Using Clear Jel

5/15/2019 - 12:10:51 PM

With Canning season and Pie Baking, just around the corner, we thought we would explore the powers of Clear Jel. Quickly becoming the new favorite thickening agent, this product has been around for years, only to gain steam again in the last few years. 

To Purchase Cook Type Clear Jel, Click Here

To Purchase Instant Clear Jel, Click Here

To find out the difference between Instant and Cook Type and which one would work best for you, read below:

Special thanks to Joanne Austin, Skagit County Extension Faculty WSU Skagit County Extension for the original blog below:

 

Clear Jel®, a corn starch derivative, is a commercial thickening product used by bakeries and for frozen food. This product is used the same as flour or corn starch.

 

There are two types of Clear Jel® available, “nstant” and “Cook Type or Regular”.

“Instant” does not require heat to thicken. The product will thicken once the liquid is added. “Regular”, on the other hand, must be heated. This is generally the preferred type to use in products to be canned.
 
To use Clear Jel® in a hot dish such as gravy, first mix a small amount in cold water, then add gradually to the hot liquid, mixing constantly. Or, mix everything together while cold, and then heat and stir to thicken.

Pies and fillings which have been prepared with Clear Jel® and frozen need to be cooked or baked before serving. If the fillings become “thin” during baking, increase the oven temperature, and shorten the baking time to prevent what is called “oven boil out”.  This usually is caused by excessive baking at a temperature too low.
 
Advantages:

• It is clear in color when cooked.

• It has excellent stability.

• It remains smooth.

• It prevents liquid separation and curdling after foods have been frozen.

• Cream sauces, custard, and puddings may be frozen with excellent results.

• It is less expensive than pectin. 

• The amount of sugar may be adjusted without losing the jelling capacity.

• Recipes may be doubled, tripled or halved.

• The jam may be frozen or processed in a boiling water bath for 10 minutes.
 
Hints:

• Using Clear Jel® in making jams and jellies is not an exact science. Many factors influence the quality of the product. It is best to try a small batch and make adjustments before making larger batches.

• Use pint or 1/2 pint jars.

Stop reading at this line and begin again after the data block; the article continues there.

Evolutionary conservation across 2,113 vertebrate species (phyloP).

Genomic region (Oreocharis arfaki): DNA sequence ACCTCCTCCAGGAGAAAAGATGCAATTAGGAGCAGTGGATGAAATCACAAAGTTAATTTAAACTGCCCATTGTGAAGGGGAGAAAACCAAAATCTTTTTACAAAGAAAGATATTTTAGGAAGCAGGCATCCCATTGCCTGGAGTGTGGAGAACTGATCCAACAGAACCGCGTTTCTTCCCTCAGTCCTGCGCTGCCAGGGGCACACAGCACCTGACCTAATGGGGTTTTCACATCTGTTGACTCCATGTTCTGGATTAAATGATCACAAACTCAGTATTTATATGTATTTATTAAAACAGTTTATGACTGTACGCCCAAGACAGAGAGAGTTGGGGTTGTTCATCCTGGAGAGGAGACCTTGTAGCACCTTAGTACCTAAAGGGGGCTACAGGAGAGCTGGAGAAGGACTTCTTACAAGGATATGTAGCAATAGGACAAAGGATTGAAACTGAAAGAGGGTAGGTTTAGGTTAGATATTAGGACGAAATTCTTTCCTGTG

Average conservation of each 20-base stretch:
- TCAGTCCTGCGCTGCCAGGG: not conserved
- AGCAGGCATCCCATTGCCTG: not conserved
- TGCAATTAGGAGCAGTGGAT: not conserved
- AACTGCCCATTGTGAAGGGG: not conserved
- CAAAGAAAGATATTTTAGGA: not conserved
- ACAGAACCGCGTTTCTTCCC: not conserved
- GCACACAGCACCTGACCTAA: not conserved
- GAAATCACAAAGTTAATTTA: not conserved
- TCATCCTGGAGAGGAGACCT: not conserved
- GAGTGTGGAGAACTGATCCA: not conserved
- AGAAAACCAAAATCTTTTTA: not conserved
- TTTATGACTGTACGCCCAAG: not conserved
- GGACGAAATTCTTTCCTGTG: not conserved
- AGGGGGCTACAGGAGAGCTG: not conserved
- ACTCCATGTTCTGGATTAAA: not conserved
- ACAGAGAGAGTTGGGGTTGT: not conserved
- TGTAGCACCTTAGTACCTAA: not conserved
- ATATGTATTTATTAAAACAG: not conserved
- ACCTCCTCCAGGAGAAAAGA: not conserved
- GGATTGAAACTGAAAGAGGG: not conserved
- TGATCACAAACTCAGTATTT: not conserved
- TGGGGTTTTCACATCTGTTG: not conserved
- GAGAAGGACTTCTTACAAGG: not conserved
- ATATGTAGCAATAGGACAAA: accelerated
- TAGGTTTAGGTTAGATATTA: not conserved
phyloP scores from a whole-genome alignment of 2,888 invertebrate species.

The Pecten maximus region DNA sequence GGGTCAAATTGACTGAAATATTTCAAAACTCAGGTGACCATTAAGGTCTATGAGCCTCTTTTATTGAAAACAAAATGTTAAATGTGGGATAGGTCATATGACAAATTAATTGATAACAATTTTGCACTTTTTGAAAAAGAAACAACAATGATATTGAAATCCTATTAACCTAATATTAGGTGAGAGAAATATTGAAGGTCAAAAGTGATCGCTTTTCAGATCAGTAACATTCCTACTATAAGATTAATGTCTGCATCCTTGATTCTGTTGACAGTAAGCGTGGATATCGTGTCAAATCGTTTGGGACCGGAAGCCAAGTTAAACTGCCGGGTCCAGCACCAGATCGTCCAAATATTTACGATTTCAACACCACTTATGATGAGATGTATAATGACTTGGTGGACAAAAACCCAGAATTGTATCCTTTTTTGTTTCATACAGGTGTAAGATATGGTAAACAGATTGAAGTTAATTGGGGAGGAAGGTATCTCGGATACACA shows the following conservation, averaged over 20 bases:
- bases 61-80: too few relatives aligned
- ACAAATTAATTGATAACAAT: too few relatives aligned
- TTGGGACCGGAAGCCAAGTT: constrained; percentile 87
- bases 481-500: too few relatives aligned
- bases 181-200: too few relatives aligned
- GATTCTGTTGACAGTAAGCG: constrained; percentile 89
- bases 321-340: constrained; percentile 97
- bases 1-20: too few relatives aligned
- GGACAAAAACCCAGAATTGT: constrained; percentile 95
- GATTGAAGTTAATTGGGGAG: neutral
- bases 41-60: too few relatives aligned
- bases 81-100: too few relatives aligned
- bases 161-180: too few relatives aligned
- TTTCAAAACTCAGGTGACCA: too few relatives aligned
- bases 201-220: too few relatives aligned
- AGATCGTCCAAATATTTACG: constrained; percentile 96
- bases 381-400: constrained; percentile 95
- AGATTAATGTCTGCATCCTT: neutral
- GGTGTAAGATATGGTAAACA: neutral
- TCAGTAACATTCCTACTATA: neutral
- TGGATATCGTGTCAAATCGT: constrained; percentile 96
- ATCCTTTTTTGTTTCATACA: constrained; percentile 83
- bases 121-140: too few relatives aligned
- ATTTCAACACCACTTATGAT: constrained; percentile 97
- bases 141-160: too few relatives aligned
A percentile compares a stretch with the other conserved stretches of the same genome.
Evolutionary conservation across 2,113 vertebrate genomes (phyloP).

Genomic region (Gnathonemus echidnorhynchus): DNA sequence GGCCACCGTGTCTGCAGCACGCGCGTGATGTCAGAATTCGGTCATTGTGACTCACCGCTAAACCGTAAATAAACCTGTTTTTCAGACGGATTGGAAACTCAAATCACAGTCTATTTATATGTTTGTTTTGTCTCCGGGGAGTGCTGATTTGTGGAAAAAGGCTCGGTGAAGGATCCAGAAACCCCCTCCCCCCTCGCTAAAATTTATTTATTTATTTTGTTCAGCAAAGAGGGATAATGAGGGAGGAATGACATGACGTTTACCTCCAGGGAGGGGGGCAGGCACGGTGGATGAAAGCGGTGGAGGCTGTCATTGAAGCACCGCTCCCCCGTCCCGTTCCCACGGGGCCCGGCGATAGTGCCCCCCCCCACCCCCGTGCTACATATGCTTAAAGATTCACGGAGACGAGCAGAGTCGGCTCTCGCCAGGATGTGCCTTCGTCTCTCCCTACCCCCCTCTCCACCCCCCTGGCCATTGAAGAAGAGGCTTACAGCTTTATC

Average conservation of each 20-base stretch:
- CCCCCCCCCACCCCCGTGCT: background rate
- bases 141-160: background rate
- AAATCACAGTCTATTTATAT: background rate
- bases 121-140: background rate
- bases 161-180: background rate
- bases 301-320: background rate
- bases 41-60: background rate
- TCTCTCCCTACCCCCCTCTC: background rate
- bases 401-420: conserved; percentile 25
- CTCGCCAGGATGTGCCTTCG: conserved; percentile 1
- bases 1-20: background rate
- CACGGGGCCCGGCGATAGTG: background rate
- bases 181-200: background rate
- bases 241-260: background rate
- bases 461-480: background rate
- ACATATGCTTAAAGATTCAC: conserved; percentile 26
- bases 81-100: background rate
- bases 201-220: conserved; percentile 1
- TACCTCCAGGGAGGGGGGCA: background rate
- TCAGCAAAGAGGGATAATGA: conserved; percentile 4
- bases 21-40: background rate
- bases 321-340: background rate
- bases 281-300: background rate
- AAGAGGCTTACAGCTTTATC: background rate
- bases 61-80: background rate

• Any fruit jam or jelly recipe may be used as long as the product is processed for 10 minutes or frozen. Substitute 7 tbsp of Clear Jel® for the pectin in cooked jams and  jellies and 3-4 tbsp of Clear Jel® for the pectin in freezer jam recipes.

• Clear Jel® does not dissolve easily in liquid. To help dissolve the product, mix the Clear Jel® with a little sugar before adding to the fruit or juice.
 
Problem solving:

Jam is too stiff:  To make softer, heat the product and add a little more juice or water,   then reprocess.

Jam is too thin:  To make stiffer, heat the product and add more Clear Jel® mixed with a few tbsp of sugar and dissolved in 1/2 cup of the product.

Leave a Comment
Name
 

Clear Jel  Canning  Pie Filling  Food Truck  History  Food Waste  Recycle  Easter  Markets  expiration date  Springtime  Race  Nature  Kauffmans Fruit Farm  pruning  Trimming  orchard  fruit  Mud Sales  Fire Company  Sales  Adventure  Geese  Middle Creek  Recipe  Jam  Muffin  New Years  Resolution  Apples  Prayer  thanksgiving  Fruit Trees  books  read  fall  recipes  Pears  Plums  Peach  COBBLER  Apple  yellow  transparent  summer  vegetable  kids  Fathers Day  Fathers Day Gifts  ideas  Cherry  trees  planting  Mothers Day  Recycling  bloom  Spring  Market  marmalade  DST  Community  Maple Syrup  Holiday  Valentines  Winter  butters  Bees  Christmas  Dessert  Valentine's Day  Pectin, Jams, Jelly,   Apple Cider  Faith Family & Fruit    Breakfast  Rasperry  Drinks  gift box, mix n match  goals  History Book  No Sugar Added  Holidays  autumn, apples, gift box  Apple Recipe  autumn  pumpkin  gift box  autumn, peach,  apple, pie  autumn, peach, dessert  Peaches  Apples, Gift Box, Schnitz  Apple, Apple Crisp, Autumn,   Eat Local  apple butter  back to school  Mac & Cheese  Gluten  Bavarian Cream  Shoofly Pie  Soup  Fat  Snack  Guacamole  Healthy  new years resolutions  salad  vegetables  New Years   website  blog  Eggs  Potato  crockpot, wassail, apple cider, heating, saving money  thanksgiving, cranberry, recipe, fall  popcorn, cranberries, fall, thanksgiving,   Bread